Internal Revenue Service agents raided the Orange County office of a nationwide group of tax protesters Wednesday, seizing records and membership lists that may support allegations that the group and its members have failed to report income and file tax returns, IRS spokeswoman Nancy Dixon said.
The raid, which involved about 10 agents and lasted six hours, was part of a West Coast sweep of the offices of the National Commodity Exchange, a financial services affiliate of the Denver-based National Commodity and Barter Assn. The group's offices at 2140 W. Chapman Ave., Orange, and residences of some of its members in Seattle, Sacramento and Medford, Ore., also were searched, Dixon said.
The National Commodity Exchange was set up as an alternative to conventional banks for members of its parent organization, which espouses a return to a metal-backed currency and less governmental interference in what it says are private economic matters. The exchange performs most of the usual banking services, but it does not issue loans or buy or sell U.S. Savings Bonds, Dixon said.
Members send deposits to the exchange, which converts the money into precious metal, real estate or other assets, said John Voss, publisher of the association's newsletter in Denver.
"We see inflation occurring all the time in our economy. Most people see that, and we think it makes no sense to maintain a savings account in paper money," he said. "When they need their account turned back into the currency of the realm, we do that, too."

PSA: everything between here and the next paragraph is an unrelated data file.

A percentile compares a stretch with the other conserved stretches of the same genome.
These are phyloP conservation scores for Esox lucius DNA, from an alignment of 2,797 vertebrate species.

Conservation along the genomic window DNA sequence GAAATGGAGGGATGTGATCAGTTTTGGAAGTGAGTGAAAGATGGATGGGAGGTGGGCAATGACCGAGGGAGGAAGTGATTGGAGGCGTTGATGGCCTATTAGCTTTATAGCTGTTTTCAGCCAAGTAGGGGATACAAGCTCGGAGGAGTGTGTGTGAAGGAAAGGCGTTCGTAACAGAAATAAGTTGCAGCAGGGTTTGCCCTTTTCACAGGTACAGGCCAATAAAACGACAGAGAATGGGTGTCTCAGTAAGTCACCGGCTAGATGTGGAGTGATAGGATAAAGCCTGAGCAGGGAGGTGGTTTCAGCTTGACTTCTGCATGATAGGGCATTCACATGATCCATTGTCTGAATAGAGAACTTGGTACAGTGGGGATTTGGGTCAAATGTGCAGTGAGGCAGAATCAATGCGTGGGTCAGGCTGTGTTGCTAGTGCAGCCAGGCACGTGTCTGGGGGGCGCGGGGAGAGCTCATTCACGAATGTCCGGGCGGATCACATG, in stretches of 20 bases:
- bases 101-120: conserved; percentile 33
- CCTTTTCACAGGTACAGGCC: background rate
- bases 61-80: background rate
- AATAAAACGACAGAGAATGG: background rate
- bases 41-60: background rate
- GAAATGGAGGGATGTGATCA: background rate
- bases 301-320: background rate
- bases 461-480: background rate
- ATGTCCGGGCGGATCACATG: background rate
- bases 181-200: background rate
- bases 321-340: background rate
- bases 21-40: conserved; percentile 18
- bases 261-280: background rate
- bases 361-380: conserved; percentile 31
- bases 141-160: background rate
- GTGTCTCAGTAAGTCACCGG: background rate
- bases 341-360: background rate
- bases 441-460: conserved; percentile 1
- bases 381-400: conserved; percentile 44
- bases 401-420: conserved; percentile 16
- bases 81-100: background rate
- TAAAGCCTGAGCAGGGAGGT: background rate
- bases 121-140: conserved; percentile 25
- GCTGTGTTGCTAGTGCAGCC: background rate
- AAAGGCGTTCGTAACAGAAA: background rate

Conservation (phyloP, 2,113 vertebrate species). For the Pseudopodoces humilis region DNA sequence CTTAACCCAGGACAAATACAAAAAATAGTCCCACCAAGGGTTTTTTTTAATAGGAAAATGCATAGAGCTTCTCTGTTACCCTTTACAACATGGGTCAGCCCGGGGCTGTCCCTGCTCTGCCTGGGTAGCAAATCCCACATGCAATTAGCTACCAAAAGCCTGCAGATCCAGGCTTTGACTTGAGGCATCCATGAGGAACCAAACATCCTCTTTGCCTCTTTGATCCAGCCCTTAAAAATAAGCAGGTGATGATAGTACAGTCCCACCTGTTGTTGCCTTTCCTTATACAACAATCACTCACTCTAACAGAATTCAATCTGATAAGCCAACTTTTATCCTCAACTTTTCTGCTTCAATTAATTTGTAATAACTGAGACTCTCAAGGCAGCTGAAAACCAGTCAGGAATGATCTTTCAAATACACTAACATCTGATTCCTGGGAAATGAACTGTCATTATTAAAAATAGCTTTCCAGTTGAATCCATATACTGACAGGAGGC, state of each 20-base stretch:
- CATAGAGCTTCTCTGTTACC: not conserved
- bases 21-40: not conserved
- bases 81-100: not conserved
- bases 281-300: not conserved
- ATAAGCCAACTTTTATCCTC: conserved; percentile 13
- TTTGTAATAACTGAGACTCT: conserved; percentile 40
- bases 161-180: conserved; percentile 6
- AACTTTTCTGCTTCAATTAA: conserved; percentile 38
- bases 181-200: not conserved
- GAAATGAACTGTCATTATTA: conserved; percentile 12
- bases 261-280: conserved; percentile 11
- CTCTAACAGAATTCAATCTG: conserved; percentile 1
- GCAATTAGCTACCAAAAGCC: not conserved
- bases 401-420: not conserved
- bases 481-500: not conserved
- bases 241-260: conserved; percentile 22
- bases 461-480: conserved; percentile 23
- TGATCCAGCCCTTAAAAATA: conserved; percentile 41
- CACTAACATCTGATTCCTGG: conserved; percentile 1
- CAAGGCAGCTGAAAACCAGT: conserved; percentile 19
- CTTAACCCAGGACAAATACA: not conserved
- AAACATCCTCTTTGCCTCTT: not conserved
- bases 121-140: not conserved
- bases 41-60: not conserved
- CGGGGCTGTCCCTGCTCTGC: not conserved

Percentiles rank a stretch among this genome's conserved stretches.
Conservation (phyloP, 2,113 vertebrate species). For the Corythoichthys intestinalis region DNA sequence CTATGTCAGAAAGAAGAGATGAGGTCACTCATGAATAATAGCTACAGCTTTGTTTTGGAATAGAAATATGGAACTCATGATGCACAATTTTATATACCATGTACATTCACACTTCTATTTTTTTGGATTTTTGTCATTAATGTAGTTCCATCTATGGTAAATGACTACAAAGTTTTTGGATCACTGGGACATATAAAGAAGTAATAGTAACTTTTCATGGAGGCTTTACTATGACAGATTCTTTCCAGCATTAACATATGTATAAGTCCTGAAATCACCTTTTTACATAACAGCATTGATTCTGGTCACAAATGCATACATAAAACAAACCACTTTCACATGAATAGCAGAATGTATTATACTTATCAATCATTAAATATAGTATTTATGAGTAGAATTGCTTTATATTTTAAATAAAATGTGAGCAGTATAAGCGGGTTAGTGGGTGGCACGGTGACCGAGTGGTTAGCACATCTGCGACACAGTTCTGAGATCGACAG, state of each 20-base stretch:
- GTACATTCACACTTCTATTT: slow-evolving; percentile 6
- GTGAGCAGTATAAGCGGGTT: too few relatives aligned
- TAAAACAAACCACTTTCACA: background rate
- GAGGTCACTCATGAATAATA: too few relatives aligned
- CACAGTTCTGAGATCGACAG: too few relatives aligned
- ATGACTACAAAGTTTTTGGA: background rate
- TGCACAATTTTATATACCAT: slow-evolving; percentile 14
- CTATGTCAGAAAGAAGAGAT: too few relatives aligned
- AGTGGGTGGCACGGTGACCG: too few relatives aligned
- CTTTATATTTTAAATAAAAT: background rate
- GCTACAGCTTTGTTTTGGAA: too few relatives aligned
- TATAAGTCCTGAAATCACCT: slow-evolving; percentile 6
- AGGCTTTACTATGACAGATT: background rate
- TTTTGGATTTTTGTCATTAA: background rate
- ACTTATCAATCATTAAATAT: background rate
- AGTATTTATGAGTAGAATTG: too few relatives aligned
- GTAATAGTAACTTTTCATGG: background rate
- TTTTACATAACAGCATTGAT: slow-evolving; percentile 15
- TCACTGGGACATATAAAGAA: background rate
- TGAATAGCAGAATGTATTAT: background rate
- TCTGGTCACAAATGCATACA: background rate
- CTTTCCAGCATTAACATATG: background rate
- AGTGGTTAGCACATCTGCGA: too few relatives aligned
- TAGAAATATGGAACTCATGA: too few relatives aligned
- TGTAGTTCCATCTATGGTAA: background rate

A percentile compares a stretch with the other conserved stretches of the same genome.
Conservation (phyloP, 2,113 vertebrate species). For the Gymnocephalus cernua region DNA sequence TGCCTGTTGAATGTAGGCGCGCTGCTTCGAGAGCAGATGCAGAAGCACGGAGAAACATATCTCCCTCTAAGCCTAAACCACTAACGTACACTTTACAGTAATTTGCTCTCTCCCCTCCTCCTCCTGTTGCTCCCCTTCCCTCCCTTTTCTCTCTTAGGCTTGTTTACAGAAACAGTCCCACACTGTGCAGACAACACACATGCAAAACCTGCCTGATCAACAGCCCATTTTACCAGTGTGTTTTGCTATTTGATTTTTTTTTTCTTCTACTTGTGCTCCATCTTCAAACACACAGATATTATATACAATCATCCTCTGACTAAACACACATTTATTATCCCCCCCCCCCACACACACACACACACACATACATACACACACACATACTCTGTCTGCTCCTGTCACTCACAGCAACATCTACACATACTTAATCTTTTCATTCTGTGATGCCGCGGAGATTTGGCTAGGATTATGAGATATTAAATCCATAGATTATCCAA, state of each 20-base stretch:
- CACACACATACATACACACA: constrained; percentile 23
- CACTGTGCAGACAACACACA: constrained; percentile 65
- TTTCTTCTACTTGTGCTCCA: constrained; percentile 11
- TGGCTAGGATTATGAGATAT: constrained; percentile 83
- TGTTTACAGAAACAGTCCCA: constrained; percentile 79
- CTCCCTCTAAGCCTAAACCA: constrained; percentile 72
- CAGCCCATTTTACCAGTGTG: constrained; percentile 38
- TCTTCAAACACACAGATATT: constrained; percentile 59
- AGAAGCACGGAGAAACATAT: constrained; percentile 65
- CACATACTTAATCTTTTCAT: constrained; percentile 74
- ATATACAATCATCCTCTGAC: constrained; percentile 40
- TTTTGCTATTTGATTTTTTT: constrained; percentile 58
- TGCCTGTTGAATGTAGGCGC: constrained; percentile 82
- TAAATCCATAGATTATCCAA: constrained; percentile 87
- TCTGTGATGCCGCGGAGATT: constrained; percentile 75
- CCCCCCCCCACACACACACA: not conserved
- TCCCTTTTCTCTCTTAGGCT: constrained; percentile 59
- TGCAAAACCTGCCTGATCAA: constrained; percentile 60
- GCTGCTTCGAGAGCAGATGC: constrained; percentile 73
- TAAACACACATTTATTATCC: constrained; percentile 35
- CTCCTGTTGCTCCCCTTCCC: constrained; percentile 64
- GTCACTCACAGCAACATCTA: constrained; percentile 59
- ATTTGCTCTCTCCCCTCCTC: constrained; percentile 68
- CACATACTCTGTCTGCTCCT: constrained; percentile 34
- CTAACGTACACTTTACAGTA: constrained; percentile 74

The IRS revealed few details of Wednesday's raid. Dixon said that no arrests were made and that the organization would be permitted to continue its "normal course of business." She did not say what information was contained in the seized files except that they related to "account information and membership lists that might indicate a failure to file tax returns."
No Loans, Interest
In addition to buying and selling gold and silver for members, the exchange will pay depositors' bills for them, Voss said. Members do not have checking accounts and the association does not believe in creating money, so no loans are made nor is interest paid on deposits, he said.
Since the exchange is not a bank, it does not fall under the purview of any federal regulatory agencies and it does not make records of some transactions available to the government, as banks are required to do.
In a similar sweep last April, the IRS raided exchange offices in seven cities, including the association's headquarters in Denver. It seized what Voss said was $3 million in gold and silver bullion. Even though the IRS has been directed by a federal judge to return the confiscated metal and documents to the group, it has failed to do so, Voss said.
"When you're critical of the government, it sends its bullies--the IRS--out to get you," he said.
Group Critical of Policies
The nonprofit, unincorporated association, founded by 1982 Colorado gubernatorial candidate John Grandbouche, is critical of deficit spending, federal taxation methods and gun registration laws. The group rejects being labeled as right-wing or libertarian.
"We have no particular brand of political philosophy," said Pat Detches of Huntington Beach. "We'd like to do what Ronald Reagan promised he would do six years ago: get big government off our backs."